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Author Topic: How Many Trees Per Acre Needed To Make A Profit  (Read 149 times)

Millet

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How Many Trees Per Acre Needed To Make A Profit
« on: December 04, 2017, 09:23:37 PM »
At economic seminar on Nov. 30 agreed that low-density citrus plantings would likely be hazardous to growers’ financial health in the face of HLB. One also reported that the average grower is not making a profit, and that small growers are exiting the industry faster than larger growers. “We were looking into different tree densities: 145 trees to the acre, 220 trees to the acre and 303 trees to the acre,” says Ariel Singerman, economist with the University of Florida’s Institute of Food and Agricultural Sciences (UF/IFAS). “We considered different scenarios for yield: low and high, and different scenarios for prices: low, medium and high. And basically what we found is that you don’t make any money when you have 145 trees to the acre and you have a low-yield scenario” which the U.S. Department of Agriculture’s National Agricultural Statistics Service reports is the average in Florida groves. “You need to have at least 15 percent over that (average yield), and even then you have a modest return” with 145 trees per acre, Singerman says. Even at 220 and 303 trees per acre, it takes a while for growers to break even on their investments, under Singerman’s economic analysis. “Even the best-case scenario takes about 10 years just to bre ak even,” Singerman says. The economist acknowledges that many growers are uncertain they can get 10 years of production out of a tree in the face of HLB.  Economist Tom Spreen, UF/IFAS professor emeritus, agreed with Singerman that growers can’t be profitable planting 145 trees per acre. He said growers likely need to plant more than 200 trees to the acre to be profitable. Singerman says Florida citrus growers now are losing money, on average. “If we take the average yield for the state and the average price of (oranges) … the grower is not making money currently and has not been making money for the past few seasons,” he says.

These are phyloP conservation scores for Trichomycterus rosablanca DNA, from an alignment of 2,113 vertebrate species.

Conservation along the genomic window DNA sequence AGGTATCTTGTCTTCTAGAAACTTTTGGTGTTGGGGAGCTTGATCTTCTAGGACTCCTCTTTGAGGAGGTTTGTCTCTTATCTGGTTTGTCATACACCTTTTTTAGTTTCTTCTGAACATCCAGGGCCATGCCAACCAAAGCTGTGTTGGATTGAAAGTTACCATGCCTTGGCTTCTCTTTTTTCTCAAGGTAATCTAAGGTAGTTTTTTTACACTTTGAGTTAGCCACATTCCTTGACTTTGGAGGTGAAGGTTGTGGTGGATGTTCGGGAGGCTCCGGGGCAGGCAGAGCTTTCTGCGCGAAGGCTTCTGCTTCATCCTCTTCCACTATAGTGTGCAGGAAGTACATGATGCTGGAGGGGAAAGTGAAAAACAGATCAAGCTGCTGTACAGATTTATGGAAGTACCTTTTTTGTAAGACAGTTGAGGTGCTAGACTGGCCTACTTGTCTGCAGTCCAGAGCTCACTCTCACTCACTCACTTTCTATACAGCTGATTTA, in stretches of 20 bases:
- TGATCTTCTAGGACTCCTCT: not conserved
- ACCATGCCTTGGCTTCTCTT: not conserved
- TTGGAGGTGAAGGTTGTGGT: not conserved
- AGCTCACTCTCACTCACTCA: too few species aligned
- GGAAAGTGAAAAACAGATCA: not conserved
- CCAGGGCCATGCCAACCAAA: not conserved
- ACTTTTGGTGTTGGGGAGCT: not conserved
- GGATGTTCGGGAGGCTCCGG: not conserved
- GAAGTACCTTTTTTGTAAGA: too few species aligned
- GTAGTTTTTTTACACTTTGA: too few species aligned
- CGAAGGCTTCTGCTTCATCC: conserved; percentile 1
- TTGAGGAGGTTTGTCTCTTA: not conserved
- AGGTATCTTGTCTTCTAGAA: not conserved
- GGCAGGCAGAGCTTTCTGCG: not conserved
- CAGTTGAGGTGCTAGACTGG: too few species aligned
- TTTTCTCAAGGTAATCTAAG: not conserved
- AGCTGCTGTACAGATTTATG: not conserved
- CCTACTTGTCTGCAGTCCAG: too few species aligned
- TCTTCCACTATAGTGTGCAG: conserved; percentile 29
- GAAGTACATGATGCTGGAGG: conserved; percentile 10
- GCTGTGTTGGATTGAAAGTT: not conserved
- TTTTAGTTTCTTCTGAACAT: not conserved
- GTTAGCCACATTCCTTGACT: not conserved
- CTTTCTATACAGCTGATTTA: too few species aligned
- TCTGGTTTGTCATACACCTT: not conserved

Citrus Industry News

« Last Edit: December 04, 2017, 10:00:08 PM by Millet »

SoCal2warm

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Re: How Many Trees Per Acre Needed To Make A Profit
« Reply #1 on: December 05, 2017, 12:12:48 PM »
It's unfortunate because oranges on older trees taste better. Also this just coincides with the trend of smaller trees packed closer together. A hundred years ago it was very common for orchards to consist of big trees, with space between them. But as time went on, the trees got smaller and smaller, and more closely planted, for a variety of reasons. So today's orchards do not provide as pleasant scenery as the ones in old times.

Millet

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Re: How Many Trees Per Acre Needed To Make A Profit
« Reply #2 on: December 05, 2017, 03:39:50 PM »
The reason for big citrus trees a hundred years ago was because they were started from seed back then.  A seed grown tree already had some size to it before it matured and begun producing fruit.

manfromyard

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Re: How Many Trees Per Acre Needed To Make A Profit
« Reply #3 on: December 07, 2017, 07:49:55 PM »
I guess that's the end for smaller growers. The land is too expensive and globalization makes it hard to compete paying us labor prices.

 

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